Vertical hydraulic gradient (VHG) provides detailed information on
3D groundwater flows in alluvial fans, but its regional mapping is complicated
by a lack of piezometer nests and uncertainty in conventional well data.
Especially, determining representative depth of well screen in each well is
problematic. Here, a VHG map of the Toyohira River alluvial fan, Sapporo,
Japan, is constructed based on groundwater table elevation (GTE), using
available well-data of various screen lengths and depths. The water-level data
after 1988, when subway constructions are mostly completed in the city, are divided
into those of shallow wells (≤20 m deep), and those of deep wells (>20 m
deep). First, the GTE map is generated by kriging interpolation of shallow well
data with topographic drift. Next, the individual VHG value of each deep well
is calculated using its top, middle, and bottom elevations of the screen
depths, respectively. The VHG maps of three cases are then obtained using
neighborhood kriging. The VHG map of the bottom screen depths has proven most
valid by cross-validation. The VHG map better visualizes that downward flows of
groundwater are predominant over the fan. Positive area of VHG is mostly
vanished around the fan-toe, indicating urbanization effect such as artificial
withdrawals. A negative
 S. G. Hu, T. Kobayashi, E. Okuda, A. Oishi, M. Saito, T. Kayaki and S. Miyazaki, “Alluvial Fans-Importance and Relevance: A Review of Studies by Research Group on Hydro-Environments around Alluvial Fans in Japan,” In: M. Taniguchi and I. P. Holman, Eds., Groundwater Response to Changing Climate, CRC Press, AK Leiden, 2010, pp. 131-139. doi:10.1201/b10530-12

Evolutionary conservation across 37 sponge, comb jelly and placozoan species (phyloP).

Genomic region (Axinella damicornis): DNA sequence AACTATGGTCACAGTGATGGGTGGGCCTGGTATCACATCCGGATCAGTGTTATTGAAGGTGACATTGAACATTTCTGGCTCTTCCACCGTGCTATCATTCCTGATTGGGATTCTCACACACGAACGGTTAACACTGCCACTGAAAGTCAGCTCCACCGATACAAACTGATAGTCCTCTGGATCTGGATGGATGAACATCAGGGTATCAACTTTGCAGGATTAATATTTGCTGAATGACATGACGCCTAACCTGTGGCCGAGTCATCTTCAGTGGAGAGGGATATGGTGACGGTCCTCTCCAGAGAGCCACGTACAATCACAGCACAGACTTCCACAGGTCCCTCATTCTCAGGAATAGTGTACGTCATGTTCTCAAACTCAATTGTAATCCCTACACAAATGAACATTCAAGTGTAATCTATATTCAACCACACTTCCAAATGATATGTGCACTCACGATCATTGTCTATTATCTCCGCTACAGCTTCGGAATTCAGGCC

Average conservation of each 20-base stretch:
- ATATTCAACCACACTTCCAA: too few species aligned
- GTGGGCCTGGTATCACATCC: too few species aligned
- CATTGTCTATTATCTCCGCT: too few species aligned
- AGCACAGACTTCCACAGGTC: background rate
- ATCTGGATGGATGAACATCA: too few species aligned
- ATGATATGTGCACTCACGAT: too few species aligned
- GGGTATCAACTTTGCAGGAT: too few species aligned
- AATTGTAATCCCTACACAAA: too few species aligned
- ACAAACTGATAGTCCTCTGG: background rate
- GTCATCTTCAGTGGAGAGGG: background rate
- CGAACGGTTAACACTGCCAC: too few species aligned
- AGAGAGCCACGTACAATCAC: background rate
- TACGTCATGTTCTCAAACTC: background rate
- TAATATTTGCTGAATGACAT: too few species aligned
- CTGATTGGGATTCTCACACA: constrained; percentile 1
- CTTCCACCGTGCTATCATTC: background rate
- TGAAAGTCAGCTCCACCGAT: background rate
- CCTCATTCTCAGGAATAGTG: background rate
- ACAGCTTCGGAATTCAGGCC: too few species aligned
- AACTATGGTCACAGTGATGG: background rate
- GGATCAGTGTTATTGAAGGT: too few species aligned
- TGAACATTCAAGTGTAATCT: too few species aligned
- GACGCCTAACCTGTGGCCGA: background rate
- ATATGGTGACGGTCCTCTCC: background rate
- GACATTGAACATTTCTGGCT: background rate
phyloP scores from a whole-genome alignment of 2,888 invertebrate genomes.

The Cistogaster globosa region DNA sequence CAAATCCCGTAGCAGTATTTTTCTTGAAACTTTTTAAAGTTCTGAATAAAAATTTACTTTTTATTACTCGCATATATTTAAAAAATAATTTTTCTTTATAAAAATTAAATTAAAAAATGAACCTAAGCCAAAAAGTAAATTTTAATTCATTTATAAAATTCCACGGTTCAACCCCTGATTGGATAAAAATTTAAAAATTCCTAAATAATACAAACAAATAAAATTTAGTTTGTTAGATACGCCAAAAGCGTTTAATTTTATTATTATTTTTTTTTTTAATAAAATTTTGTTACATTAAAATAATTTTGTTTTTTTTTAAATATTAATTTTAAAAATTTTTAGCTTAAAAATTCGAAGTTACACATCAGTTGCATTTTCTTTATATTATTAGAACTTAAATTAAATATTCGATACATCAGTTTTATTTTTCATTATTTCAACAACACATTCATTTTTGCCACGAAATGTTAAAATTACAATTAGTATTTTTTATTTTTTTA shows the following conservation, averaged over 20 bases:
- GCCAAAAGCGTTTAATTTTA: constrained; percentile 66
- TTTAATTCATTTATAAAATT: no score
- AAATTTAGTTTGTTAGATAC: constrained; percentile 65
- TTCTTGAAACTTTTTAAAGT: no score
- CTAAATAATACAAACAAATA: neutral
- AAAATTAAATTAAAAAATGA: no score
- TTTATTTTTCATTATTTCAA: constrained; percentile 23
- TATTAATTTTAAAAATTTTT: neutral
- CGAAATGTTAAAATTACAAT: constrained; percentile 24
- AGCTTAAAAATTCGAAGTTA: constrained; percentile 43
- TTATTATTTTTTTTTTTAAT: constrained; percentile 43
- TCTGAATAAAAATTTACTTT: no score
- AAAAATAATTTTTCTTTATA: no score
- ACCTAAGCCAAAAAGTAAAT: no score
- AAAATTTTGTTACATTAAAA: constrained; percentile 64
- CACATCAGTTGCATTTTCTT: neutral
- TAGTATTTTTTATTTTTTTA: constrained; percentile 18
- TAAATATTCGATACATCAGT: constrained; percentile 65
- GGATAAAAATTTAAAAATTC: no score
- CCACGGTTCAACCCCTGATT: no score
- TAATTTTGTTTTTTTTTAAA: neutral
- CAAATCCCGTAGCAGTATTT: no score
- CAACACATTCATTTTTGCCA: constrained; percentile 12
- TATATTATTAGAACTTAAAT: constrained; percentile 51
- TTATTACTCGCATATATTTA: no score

W. A. McIlvride and B. M. Rector, “Comparison of Short- and Long-Screen Monitoring Wells in Alluvial Sediments,” Proceedings of the Second National Outdoor Action Conference on Aquifer Restoration, Ground Water Monitoring and Geophysical Methods, Dublin, 1988, pp. 375-390.
 Y. Sakata, “Geostatistical Reservoir Modeling of Trending Heterogeneity Specified in Focused Recharge Zone: A Case Study of Toyohira River Alluvial Fan, Sapporo, Japan,” PhD Dissertation, Hokkaido University, Sapporo, 2013.
 S. G. Hu, S. Miyajima, D. Nagaoka, K. Koizumi and K. Mukai, “Study on the Relation between Groundwater and Surface Water in Toyohira-Gawa Alluvial Fan, Hokkaido, Japan,” In: M. Taniguchi and I. P. Holman, Eds., Groundwater Response to Changing Climate, CRC Press, AK Leiden, 2010, pp. 141-158. doi:10.1201/b10530-13
 Y. Sakata and R. Ikeda, “Quantification of Longitudinal River Discharge and Leakage in an Alluvial Fan by Synoptic Survey Using Handheld ADV,” Journal of Japan Society of Hydrology and Water Resources, Vol. 25, No. 2, 2012, pp. 89-102. doi:10.3178/jjshwr.25.89
 L. Nikroo, M. Kompani-Zare, A. R. Sepaskhah and S. R. F. Shamsi, “Groundwater Depth and Elevation Interpolation by Kriging Methods in Mohr Basin of Fars Province in Iran,” Environmental Monitoring and Assessment, Vol. 166, 2010, pp. 387-407. doi:10.1007/s10661-009-1010-x
 T. Hengl, “A Practical Guide to Geostatistical Mapping of Environmental Variables,” JRC Scientific and Technical Reports, Office for Official Publications of the European Communities, Luxembourg, 2007.
 B. Minasny and A. B. McBratney, “Spatial Prediction of Soil Properties Using EBLUP with the Matérn Covariance Function,” Geoderma, Vol. 140, No. 4, 2007, pp. 324-336. doi:10.1016/j.geoderma.2007.04.028